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Are Pakistan a rabble? A rabble without a cause? They have been dismissed as such by former cricketers and pundits. It's easy to see why. Since Pakistan almost eliminated Australia in last year's Champions Trophy, their results have been abysmal.
Australia, in particular, have hammered Pakistan relentlessly, denying them a single win. Yet despite internal chaos and poor squad selection, Shahid Afridi's rebels have somehow advanced to the semi-finals of another world tournament.
Australia will certainly start favourites thanks to their punishing form in the Caribbean. Even the most optimistic Pakistan fan knows that their team is up against one of the strongest T20 outfits ever assembled.
But Pakistan must take heart. Their bowlers have found form and momentum at the right time. St Lucia's wicket plays to Pakistan's strengths and less so to Australia's. Anything is possible in T20 cricket, and Pakistan should feel less pressure as underdogs.
Importantly, Afridi's team has just begun to play with the required level of passion and aggression. Success in any form of cricket comes through taking wickets, and Pakistan must be brave and attack Australia. Much will depend on Saeed Ajmal, Afridi, and Mohammad Aamer. Now is not the time to experiment, and the surprising team combination that worked against South Africa should be persisted with.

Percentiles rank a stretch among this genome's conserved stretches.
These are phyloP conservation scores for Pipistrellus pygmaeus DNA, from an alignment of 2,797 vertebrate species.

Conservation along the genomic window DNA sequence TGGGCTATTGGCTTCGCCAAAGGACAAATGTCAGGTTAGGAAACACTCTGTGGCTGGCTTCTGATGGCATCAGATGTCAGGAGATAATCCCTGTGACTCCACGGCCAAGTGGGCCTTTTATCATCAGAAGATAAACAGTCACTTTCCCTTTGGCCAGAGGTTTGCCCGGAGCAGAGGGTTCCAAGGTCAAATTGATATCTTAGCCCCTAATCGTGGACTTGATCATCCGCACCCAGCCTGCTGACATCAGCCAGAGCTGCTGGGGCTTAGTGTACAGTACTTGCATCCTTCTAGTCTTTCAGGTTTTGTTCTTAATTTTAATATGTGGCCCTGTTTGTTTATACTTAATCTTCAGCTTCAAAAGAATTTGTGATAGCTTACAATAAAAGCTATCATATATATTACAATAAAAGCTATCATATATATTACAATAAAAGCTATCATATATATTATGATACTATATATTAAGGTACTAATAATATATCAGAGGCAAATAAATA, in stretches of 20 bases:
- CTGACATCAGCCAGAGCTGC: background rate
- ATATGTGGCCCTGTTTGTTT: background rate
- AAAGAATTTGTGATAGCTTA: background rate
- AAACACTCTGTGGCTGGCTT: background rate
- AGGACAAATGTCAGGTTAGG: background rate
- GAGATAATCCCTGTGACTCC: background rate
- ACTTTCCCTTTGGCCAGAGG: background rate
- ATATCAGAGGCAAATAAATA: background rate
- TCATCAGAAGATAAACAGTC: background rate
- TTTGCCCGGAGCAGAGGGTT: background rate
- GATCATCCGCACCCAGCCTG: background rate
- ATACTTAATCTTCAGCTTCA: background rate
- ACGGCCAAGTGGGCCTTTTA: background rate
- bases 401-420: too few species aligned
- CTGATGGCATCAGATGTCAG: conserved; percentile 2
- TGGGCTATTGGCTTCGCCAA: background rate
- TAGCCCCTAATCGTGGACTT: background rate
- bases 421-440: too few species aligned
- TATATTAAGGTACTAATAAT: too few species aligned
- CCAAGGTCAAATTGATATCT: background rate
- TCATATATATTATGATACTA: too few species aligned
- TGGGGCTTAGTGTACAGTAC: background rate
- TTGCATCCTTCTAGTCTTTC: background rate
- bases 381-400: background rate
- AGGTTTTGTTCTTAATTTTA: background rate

The batsmen must seek to dominate Australia's pacemen, safe in the knowledge that the bounce in St Lucia will be less disturbing. Pakistan's batsmen are due a strong performance, and now is the time to deliver. A good start from Kamran Akmal and Salman Butt, and some impetus from Afridi in the middle order will be the keys to success.
Australia haven't yet been on the backfoot in this tournament and if Pakistan can contrive to put them under pressure, a shock is possible. After suffering persistently at the hands of Australia, after the hurt of the last few months, Pakistan can salvage some pride by eliminating Australia from a world tournament. That has to be worth fighting for.
Pakistan might have been playing like a rabble, but a rabble when roused behind a powerful cause--and what can be bigger than restoring your pride--can humble the mightiest force.
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Kamran Abbasi is an editor, writer and broadcaster. He tweets hereFeeds: Kamran Abbasi
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Kamran Abbasi is an editor, writer and broadcaster. He was the first Asian columnist for Wisden Cricket Monthly and wisden.com. Kamran is the international editor of the British Medical Journal. @KamranAbbasi